Let’s face it: Christmas 2020 isn’t going to be the same as usual.
We may be allowed to meet up with more family members for a few days, but there are still restrictions – plus, of course, there’s the ongoing risk of actually contracting Covid.
What’s more, again thanks to the pandemic, many families are making do with a tighter budget than usual.
All in all, it might just be the perfect time to try out something new, cheap, and good for the soul.
That’s right: ’tis the season to go vegan.
As well as cutting down on costs, eating vegan has health benefits and is one of the most effective ways that you can help reduce your environmental impact.
But it can be hard to know where to start with vegan cooking – particularly when food is as important as it is at Christmas.
So here are a few ideas to get you started for some spectacular vegan dishes for your Christmas dinner.
The classic Christmas option for turkey-dodgers is a nut roast, which goes wonderfully with the standard Christmas trimmings of roast vegetables and (vegan) gravy. Many varieties are vegetarian rather than vegan because they include cheese, but vegan options are easy to come by too. The Vegan Society has an easy recipe if you want to keep things simple, and Jack Monroe’s smart budget version costs just 42p a portion. If you want to do something more ambitious, the sky’s the limit. Jamie Oliver has a sophisticated option involving tofu and spinach, and The Veg Space’s impressive vegan Christmas pie is filled with nuts and veg.
Like Yorkshire pudding or cauliflower cheese, a wellington is one of those controversial things that may or may not be part of your traditional Christmas spread. But as vegan options go, it’s definitely worth a shout, especially if the pastry is stuffed with portobello mushrooms like Delicious Everyday’s recipe. Or try out Avant-Garde Vegan’s chestnut-based version with warming wintry spices and dried fruit.
If you feel your Christmas dinner spread needs a meat-like centrepiece, you may be tempted by Tofurky – a substantial orb of tofu and wheat that you can cook much like an actual turkey. It was originally developed in the US as a Thanksgiving substitute, but it’s available over here too. The company’s own site has a tempting recipe for Tofurkey roast with caramelised onions and cherries. If you’re up for it, you could even make your own seitan – a wheat-based meat substitute – and roast that instead, as One Green Planet explains.
Whole roasted cauliflower
Another great centrepiece idea is to do something interesting with a cauliflower. This versatile vegetable absorbs flavours brilliantly and works a treat if you put it in the oven whole, covered in a tasty glaze or rub. Minimalist Baker has a recipe with just five ingredients, while Anna Jones uses turmeric and coconut. But for a proper Christmas feast, Vegan Food and Living’s recipe includes a broccoli and walnut stuffing and puts the cauliflower leaves to good use too.
Roasted butternut squash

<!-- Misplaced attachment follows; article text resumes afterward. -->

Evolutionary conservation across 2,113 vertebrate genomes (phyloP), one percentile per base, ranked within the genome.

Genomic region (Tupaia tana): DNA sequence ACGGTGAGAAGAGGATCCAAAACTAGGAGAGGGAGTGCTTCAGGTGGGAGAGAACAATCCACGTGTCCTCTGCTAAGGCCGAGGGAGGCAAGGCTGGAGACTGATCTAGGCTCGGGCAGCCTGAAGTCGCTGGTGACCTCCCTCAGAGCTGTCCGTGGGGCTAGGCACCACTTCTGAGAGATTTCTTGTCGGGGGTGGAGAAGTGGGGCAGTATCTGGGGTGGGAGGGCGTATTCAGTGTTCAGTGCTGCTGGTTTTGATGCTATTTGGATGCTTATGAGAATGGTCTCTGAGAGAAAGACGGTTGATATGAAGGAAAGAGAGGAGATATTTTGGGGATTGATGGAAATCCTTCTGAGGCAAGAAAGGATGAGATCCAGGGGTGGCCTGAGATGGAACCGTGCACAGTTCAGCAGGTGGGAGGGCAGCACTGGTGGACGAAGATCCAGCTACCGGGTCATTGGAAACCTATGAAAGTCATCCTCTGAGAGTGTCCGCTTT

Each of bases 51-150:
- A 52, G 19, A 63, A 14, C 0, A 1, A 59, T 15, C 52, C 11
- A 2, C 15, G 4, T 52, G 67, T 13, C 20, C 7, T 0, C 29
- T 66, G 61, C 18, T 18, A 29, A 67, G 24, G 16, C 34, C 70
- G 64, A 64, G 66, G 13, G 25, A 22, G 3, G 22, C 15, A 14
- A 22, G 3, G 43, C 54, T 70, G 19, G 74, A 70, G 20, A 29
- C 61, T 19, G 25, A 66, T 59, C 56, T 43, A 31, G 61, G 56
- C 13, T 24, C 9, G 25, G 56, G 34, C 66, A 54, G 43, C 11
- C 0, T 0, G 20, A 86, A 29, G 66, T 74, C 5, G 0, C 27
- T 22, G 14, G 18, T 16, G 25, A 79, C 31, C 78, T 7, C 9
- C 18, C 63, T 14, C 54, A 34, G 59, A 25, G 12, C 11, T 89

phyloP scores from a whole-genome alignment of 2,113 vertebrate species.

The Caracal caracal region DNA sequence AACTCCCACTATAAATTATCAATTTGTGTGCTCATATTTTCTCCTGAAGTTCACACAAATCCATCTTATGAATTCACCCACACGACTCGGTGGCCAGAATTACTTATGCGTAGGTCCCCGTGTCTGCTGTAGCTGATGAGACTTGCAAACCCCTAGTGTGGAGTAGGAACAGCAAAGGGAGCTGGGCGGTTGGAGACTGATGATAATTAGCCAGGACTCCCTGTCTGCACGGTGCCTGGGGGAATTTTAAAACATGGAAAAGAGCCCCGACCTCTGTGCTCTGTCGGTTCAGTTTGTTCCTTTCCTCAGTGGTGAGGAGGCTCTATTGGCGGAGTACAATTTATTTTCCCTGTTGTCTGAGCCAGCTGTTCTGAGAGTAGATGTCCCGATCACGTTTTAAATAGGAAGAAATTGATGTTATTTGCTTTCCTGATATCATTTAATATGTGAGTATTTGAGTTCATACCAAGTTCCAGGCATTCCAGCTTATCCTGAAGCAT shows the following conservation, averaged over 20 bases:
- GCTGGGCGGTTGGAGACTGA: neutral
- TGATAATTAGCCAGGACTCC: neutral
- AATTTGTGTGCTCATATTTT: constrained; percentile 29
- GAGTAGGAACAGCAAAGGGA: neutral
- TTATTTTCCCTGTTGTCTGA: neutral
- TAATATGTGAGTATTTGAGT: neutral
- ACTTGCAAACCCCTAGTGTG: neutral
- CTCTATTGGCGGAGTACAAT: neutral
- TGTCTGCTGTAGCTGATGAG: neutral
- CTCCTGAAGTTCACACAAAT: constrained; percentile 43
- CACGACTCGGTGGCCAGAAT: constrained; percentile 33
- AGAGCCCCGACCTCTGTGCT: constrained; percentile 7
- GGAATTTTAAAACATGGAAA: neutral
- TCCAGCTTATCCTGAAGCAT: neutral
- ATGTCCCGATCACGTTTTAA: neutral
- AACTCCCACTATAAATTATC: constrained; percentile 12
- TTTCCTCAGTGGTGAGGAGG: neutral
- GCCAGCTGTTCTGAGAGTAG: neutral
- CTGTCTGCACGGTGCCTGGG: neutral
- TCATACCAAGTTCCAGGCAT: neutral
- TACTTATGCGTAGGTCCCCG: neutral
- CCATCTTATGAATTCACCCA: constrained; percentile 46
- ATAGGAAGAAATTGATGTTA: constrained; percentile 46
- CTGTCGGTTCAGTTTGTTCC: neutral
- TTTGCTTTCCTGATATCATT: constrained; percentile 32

A butternut squash can also fit the bill as a vegetable centrepiece, especially if you scoop out the inside and stuff it. The Veg Space’s recipe has a gorgeously Christmassy stuffing of cranberries, rosemary and red wine, while Go Organic goes for mushrooms and rice with dried apricots. Both tie it all up with string, like a ham.
Granted, a salad may not sound like much of a Christmas meal, but in fact potato salad is a traditional Christmas dish in Germany and elsewhere in continental Europe. It’s easy to veganise, simply by leaving out the traditional eggs and using vegan mayo (which is widely available, or you can even make it yourself). Cheap and Cheerful Cooking’s German-style recipe uses kala namak, a kind of salt, to replicate the flavour of boiled eggs, and Active Vegetarian’s innovative Czech version is mayo-free.
Sprouts (not that kind)
Some love them, some hate them, but everyone agrees that if you try and scatter Brussels sprouts over the top of a roast dinner, they’ll make an enormous mess. Luckily, though, there’s another sort of sprout in town that can garnish pretty much any meal you can think of. And you’ll get serious vegan kudos for making them.
Regularly water some dried seeds and pulses for a few days, and they will start to sprout – and it’s at that point, it’s thought, that they pack the most health benefits. What’s more, they make a delicious and crunchy addition to anything from soups to salads. Wholefully has a good guide to get you started. Just make sure you only sprout stuff that’s decent quality and pesticide-free.
Despite their distinctly un-vegan name, mince pies are dead easy to make vegan, and in fact vegan mince pies are widely available from supermarkets. Livekindly runs through a few of the best options to buy, plus this year you can get them from the famously vegan-friendly bakery Greggs. To make your own, try the recipe from Bosh! or check out Vegan Christmas, where, as you might have guessed, you can find a few other tips too.
Let a restaurant do the hard work
For obvious reasons, this year restaurants are having to think on their feet, and a number of Manchester’s vegan or vegan-friendly establishments have come up with special Christmas plans.
You can pre-order a hearty vegan roast to cook at home from Nora’s Kitchen, which, under normal circumstances, does the food at the Chorlton Tap bar – if you order a week in advance you can even book a Christmas Eve delivery. The legendary Greens in Didsbury is planning to offer meal kits for collection too. And vegan cafe Vertigo, which has several branches in Manchester and Salford, is doing a Christmas hamper.
Photo credit: Nora’s Kitchen